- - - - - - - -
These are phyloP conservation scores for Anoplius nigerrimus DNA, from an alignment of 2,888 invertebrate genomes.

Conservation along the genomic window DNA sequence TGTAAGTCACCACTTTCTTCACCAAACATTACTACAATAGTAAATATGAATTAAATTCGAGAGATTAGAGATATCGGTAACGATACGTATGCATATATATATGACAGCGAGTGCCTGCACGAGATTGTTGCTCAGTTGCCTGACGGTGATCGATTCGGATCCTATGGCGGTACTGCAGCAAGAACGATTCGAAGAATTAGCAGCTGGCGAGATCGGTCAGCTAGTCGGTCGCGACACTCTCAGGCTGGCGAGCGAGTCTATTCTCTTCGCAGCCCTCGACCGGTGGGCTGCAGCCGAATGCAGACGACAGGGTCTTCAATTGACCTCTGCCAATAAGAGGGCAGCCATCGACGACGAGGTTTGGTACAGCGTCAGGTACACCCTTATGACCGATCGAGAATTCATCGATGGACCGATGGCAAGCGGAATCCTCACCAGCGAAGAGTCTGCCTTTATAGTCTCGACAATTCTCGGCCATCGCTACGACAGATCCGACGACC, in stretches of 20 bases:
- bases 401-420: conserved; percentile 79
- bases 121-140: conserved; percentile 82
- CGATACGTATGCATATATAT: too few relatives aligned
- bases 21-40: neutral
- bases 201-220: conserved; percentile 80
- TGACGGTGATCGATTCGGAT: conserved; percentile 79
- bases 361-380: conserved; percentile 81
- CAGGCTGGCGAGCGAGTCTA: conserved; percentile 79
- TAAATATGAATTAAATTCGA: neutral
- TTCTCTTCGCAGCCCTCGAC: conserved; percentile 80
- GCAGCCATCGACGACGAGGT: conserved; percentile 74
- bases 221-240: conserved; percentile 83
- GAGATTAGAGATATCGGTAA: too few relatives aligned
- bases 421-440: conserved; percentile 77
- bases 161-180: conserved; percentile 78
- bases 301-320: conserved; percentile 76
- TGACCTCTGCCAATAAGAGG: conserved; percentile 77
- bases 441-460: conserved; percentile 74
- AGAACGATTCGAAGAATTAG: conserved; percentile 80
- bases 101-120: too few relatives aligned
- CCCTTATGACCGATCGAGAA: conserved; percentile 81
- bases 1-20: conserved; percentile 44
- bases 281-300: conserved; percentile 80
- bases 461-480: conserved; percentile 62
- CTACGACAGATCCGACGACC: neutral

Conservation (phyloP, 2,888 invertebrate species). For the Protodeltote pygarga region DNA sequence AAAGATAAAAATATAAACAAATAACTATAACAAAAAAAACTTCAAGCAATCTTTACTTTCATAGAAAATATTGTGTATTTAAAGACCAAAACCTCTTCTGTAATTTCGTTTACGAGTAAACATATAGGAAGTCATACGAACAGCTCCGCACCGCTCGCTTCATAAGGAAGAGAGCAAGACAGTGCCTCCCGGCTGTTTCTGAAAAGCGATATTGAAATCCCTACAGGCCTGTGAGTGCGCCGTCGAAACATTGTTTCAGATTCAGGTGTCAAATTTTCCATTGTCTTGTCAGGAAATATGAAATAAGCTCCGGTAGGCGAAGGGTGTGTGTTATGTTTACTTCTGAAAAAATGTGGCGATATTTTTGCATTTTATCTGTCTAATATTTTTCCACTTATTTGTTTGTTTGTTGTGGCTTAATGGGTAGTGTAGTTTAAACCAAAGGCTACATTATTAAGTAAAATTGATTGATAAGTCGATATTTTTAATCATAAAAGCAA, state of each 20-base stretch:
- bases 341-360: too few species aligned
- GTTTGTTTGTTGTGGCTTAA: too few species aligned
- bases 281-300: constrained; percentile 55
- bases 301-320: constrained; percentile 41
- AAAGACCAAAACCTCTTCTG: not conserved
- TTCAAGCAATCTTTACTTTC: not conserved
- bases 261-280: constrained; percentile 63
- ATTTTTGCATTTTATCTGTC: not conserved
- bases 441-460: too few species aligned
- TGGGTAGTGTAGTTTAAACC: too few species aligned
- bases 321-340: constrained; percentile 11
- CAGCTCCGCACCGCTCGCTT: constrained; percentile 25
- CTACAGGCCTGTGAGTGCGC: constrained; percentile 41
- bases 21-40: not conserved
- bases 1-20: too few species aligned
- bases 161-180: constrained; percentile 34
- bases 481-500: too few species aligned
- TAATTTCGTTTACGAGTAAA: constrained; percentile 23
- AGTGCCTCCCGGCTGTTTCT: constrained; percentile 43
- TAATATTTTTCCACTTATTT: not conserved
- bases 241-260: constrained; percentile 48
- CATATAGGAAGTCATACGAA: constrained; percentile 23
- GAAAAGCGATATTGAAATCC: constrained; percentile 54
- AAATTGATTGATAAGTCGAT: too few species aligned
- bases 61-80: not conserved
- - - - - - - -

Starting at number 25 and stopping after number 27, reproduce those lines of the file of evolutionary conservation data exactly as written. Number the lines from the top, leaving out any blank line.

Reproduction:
- bases 281-300: conserved; percentile 80
- bases 461-480: conserved; percentile 62
- CTACGACAGATCCGACGACC: neutral